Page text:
The Galway Magdalen Asylum was established in 1824 by the Lynch Family and was run by a lay society called the Association of Ladies of the Saint Magdalen Society until it was taken over in 1845 by the Sisters of Mercy. The author of this month’s document, Sister Mary Joseph Xavier, her birth name Georgina Mac Dermott, became the head of the Asylum in 1892. Sister Mary’s letter demonstrates at least one aspect of fundraising for these institutions in the early 20th century. Studies of Irish Catholic fundraising have shown that priests relied heavily on their parishes and wider communities to donate funds for building projects. The Catholic church often appealed to the lay population for donations, so much so that some priests were even trained on methods of fundraising and would travel to other parishes to assist in their efforts. The growth of the Catholic middle class during the 19th century led to a reliance on Catholic lay people for funds for the building of churches and other philanthropic institutions such as schools, libraries, and hospitals. An advertisement for the Magdalen Asylum of Galway was published in the Ballinrobe Chronicle in 1892 which appealed for donations from the public. It stressed the ‘importance’ of the Asylum, and notes that a debt of £1,000 had been taken on by the Sisters to enlarge the facility. This request for donations was repeated in several issues of the Ballinrobe Chronicle in 1892. As donations were such a large source of income, it is not surprising that the Sisters would make this public plea for help.
Bequests were another source of funding for the Asylum. A newspaper article from 1908 illustrates this as Sister Mary was involved in a court case over a dispute regarding the Asylum’s right to inherit the estate of a Mr. Sebastian Nolan, which was worth over £40,000. In her testimony to the court, Sister Mary Joseph noted that the Asylum also used laundry services and sewing to help keep itself afloat. These services were completed by the inmates of the Asylum, who were not paid despite the heavy and dangerous labour they completed.
Fears about women’s sexual immorality, combined with an increasing role of social influence by the Catholic Church allowed Magdalen Asylums to flourish in the 19th century. In a society with little or no social welfare provisions, the asylums were created to remove the vice of prostitution from society but ultimately provided help for poor women. A leaflet that accompanied Sister Mary’s letter notes that women came to the Asylum, ‘from prison, some from the streets, some mere children, some old in iniquity.’ Women who did not choose the Asylums voluntarily were committed from other institutions, their own families, and the judicial system. Whether they were prostitutes, unmarried mothers, or just impoverished, women were sent to these institutions to do penance for perceived transgressions. The intention was to save these ‘fallen women’ with compassion but, as has been made apparent more recently, Magdalen Asylums would increasingly serve as a system of incarceration and punishment into the 20th century.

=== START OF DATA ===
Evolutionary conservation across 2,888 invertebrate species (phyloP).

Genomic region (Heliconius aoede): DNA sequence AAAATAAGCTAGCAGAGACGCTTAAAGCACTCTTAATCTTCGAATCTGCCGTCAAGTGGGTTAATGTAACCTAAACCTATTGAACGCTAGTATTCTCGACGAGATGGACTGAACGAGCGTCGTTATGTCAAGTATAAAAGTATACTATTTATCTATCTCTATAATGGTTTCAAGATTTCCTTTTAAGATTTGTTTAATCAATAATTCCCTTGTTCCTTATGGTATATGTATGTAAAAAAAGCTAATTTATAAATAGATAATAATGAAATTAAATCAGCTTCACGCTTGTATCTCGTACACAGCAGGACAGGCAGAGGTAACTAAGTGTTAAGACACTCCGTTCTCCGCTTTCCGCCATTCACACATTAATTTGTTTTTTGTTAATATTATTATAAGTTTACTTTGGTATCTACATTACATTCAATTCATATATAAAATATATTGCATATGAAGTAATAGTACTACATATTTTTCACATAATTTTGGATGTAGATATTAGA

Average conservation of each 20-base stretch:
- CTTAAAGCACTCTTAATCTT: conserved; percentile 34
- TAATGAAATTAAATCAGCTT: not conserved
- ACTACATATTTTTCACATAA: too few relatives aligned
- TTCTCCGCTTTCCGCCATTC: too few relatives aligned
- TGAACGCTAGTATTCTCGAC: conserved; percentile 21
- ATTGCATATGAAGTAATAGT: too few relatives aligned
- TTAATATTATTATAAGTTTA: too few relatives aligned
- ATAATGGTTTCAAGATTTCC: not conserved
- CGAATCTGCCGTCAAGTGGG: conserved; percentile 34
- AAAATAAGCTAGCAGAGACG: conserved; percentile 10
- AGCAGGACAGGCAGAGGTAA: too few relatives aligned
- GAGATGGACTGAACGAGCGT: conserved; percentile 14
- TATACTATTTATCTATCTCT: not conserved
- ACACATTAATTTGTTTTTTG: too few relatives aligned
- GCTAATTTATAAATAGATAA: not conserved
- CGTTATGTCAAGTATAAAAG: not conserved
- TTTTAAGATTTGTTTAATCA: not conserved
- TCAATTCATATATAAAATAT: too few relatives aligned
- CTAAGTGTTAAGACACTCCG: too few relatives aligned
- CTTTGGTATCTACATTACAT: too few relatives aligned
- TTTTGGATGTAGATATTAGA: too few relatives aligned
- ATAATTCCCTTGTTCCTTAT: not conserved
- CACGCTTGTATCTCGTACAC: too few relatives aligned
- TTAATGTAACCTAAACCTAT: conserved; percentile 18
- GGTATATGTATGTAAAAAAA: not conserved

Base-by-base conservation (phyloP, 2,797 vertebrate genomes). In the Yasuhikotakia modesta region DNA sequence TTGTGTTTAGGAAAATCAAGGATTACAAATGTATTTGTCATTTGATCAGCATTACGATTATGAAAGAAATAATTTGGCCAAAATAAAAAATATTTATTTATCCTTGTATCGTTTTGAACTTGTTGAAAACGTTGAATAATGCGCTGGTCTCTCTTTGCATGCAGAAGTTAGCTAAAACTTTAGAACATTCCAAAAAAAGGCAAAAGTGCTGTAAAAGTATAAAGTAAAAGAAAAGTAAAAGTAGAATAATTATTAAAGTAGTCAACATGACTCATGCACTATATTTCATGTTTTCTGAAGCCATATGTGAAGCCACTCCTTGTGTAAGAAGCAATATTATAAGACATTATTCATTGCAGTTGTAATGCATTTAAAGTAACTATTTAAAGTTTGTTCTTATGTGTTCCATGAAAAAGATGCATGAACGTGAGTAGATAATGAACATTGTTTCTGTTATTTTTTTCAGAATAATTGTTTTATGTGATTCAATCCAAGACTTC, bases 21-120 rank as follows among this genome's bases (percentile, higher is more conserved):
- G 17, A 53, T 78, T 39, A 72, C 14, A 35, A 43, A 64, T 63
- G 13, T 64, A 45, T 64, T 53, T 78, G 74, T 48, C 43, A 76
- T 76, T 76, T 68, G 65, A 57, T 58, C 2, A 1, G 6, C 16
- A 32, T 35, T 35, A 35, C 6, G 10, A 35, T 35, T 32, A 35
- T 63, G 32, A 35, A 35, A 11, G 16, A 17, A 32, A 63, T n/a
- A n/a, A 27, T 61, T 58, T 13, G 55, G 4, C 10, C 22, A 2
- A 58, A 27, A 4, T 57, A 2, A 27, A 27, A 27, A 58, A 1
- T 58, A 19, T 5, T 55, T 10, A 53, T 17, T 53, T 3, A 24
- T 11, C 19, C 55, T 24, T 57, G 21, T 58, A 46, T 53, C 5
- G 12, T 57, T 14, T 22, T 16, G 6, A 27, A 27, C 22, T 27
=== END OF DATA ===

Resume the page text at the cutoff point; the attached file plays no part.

This document represents an interaction between the Asylums and greater Irish society that is not often recognized. We cannot know why Sister Xavier chose to write to Sheehy-Skeffington. Perhaps his public role as an advocate for women led her to believe he would support the plight of poor women, or perhaps this was just part of a larger campaign targeted at prominent individuals across the nation. Regardless, this letter demonstrates that the Asylums never operated in isolation from greater society. Just as local priests called on their parishes for donations for the local church, Magdalene Asylums also sought support from the greater public. It was public support that allowed these institutions to continue to remain open. This Asylum marketed itself as a place of refuge and rehabilitation in the full view of the public, and there was much more interaction than may be recognized.
The Magdalen Asylum in Galway closed its doors in 1984, ending a chapter of social control and religious domination in Ireland’s past. The story of the Magdalen asylums is a complicated history which continues to be unravelled today. If we can take anything away from Sister Mary’s letter to Francis Sheehy-Skeffington, it is a small insight into the inner and financial workings of these institutions.
Abigail Smith, Author and Series Editor
MA in Public History, 2018
UCD School of History